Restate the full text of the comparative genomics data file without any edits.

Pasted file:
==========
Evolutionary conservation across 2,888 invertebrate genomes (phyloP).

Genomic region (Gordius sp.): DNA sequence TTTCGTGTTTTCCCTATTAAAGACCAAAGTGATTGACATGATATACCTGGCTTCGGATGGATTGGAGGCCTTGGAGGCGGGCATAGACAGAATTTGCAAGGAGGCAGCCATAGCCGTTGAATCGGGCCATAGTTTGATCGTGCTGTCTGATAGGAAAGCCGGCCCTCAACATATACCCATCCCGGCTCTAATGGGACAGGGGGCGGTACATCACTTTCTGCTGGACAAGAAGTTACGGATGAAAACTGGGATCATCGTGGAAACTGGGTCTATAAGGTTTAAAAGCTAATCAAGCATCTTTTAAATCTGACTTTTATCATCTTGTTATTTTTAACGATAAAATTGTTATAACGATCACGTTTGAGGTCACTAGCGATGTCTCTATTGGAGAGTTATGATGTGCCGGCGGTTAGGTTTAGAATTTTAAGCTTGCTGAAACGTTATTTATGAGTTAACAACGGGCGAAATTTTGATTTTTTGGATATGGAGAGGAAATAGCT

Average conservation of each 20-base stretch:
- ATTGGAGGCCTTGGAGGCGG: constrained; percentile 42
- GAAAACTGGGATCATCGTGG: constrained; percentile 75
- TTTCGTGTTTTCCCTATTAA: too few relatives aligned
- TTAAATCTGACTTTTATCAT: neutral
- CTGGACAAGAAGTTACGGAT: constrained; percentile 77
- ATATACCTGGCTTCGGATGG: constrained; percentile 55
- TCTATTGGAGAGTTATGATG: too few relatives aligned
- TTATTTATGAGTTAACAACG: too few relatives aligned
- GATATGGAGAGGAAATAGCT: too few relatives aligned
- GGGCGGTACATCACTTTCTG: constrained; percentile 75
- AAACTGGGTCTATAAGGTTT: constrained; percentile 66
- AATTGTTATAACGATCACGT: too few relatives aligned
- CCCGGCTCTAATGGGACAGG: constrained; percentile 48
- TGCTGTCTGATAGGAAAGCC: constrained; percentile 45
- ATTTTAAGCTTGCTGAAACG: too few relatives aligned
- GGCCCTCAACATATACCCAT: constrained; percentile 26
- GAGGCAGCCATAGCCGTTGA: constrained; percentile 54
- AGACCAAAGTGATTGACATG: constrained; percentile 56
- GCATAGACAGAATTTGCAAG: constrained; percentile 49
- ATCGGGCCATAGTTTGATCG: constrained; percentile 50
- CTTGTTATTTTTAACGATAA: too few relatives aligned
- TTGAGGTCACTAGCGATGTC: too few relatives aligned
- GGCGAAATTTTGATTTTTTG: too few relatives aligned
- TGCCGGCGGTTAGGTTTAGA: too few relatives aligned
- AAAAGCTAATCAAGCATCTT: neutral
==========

Evolutionary conservation across 2,888 invertebrate genomes (phyloP).

Genomic region (Gordius sp.): DNA sequence TTTCGTGTTTTCCCTATTAAAGACCAAAGTGATTGACATGATATACCTGGCTTCGGATGGATTGGAGGCCTTGGAGGCGGGCATAGACAGAATTTGCAAGGAGGCAGCCATAGCCGTTGAATCGGGCCATAGTTTGATCGTGCTGTCTGATAGGAAAGCCGGCCCTCAACATATACCCATCCCGGCTCTAATGGGACAGGGGGCGGTACATCACTTTCTGCTGGACAAGAAGTTACGGATGAAAACTGGGATCATCGTGGAAACTGGGTCTATAAGGTTTAAAAGCTAATCAAGCATCTTTTAAATCTGACTTTTATCATCTTGTTATTTTTAACGATAAAATTGTTATAACGATCACGTTTGAGGTCACTAGCGATGTCTCTATTGGAGAGTTATGATGTGCCGGCGGTTAGGTTTAGAATTTTAAGCTTGCTGAAACGTTATTTATGAGTTAACAACGGGCGAAATTTTGATTTTTTGGATATGGAGAGGAAATAGCT

Average conservation of each 20-base stretch:
- ATTGGAGGCCTTGGAGGCGG: constrained; percentile 42
- GAAAACTGGGATCATCGTGG: constrained; percentile 75
- TTTCGTGTTTTCCCTATTAA: too few relatives aligned
- TTAAATCTGACTTTTATCAT: neutral
- CTGGACAAGAAGTTACGGAT: constrained; percentile 77
- ATATACCTGGCTTCGGATGG: constrained; percentile 55
- TCTATTGGAGAGTTATGATG: too few relatives aligned
- TTATTTATGAGTTAACAACG: too few relatives aligned
- GATATGGAGAGGAAATAGCT: too few relatives aligned
- GGGCGGTACATCACTTTCTG: constrained; percentile 75
- AAACTGGGTCTATAAGGTTT: constrained; percentile 66
- AATTGTTATAACGATCACGT: too few relatives aligned
- CCCGGCTCTAATGGGACAGG: constrained; percentile 48
- TGCTGTCTGATAGGAAAGCC: constrained; percentile 45
- ATTTTAAGCTTGCTGAAACG: too few relatives aligned
- GGCCCTCAACATATACCCAT: constrained; percentile 26
- GAGGCAGCCATAGCCGTTGA: constrained; percentile 54
- AGACCAAAGTGATTGACATG: constrained; percentile 56
- GCATAGACAGAATTTGCAAG: constrained; percentile 49
- ATCGGGCCATAGTTTGATCG: constrained; percentile 50
- CTTGTTATTTTTAACGATAA: too few relatives aligned
- TTGAGGTCACTAGCGATGTC: too few relatives aligned
- GGCGAAATTTTGATTTTTTG: too few relatives aligned
- TGCCGGCGGTTAGGTTTAGA: too few relatives aligned
- AAAAGCTAATCAAGCATCTT: neutral